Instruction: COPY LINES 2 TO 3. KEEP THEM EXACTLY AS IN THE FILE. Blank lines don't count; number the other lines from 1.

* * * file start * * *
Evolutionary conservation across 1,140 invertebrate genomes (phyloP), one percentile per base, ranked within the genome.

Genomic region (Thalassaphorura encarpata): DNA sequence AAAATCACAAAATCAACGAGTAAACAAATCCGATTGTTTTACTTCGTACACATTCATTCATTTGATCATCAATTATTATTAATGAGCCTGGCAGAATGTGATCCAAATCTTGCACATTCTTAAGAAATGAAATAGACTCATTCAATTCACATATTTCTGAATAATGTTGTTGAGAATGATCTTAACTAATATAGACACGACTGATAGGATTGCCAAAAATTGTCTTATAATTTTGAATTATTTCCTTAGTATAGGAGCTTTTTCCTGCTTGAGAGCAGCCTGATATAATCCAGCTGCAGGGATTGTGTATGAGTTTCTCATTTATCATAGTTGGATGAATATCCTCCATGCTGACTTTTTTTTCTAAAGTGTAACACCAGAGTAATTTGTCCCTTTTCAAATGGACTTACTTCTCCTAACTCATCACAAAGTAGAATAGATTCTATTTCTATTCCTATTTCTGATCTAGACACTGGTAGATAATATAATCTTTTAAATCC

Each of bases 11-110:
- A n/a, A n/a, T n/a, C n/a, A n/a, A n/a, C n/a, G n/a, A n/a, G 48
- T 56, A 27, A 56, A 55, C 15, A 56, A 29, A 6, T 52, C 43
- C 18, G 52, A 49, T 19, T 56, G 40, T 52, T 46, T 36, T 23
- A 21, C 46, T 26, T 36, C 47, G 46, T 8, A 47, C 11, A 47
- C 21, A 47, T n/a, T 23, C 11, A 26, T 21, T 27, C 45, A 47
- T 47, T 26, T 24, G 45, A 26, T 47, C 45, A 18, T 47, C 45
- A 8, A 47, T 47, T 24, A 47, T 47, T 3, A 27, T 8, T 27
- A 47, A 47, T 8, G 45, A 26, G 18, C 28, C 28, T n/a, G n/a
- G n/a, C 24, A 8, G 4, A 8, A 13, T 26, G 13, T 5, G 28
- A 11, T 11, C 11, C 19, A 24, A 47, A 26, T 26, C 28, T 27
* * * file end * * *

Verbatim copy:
Genomic region (Thalassaphorura encarpata): DNA sequence AAAATCACAAAATCAACGAGTAAACAAATCCGATTGTTTTACTTCGTACACATTCATTCATTTGATCATCAATTATTATTAATGAGCCTGGCAGAATGTGATCCAAATCTTGCACATTCTTAAGAAATGAAATAGACTCATTCAATTCACATATTTCTGAATAATGTTGTTGAGAATGATCTTAACTAATATAGACACGACTGATAGGATTGCCAAAAATTGTCTTATAATTTTGAATTATTTCCTTAGTATAGGAGCTTTTTCCTGCTTGAGAGCAGCCTGATATAATCCAGCTGCAGGGATTGTGTATGAGTTTCTCATTTATCATAGTTGGATGAATATCCTCCATGCTGACTTTTTTTTCTAAAGTGTAACACCAGAGTAATTTGTCCCTTTTCAAATGGACTTACTTCTCCTAACTCATCACAAAGTAGAATAGATTCTATTTCTATTCCTATTTCTGATCTAGACACTGGTAGATAATATAATCTTTTAAATCC

Each of bases 11-110: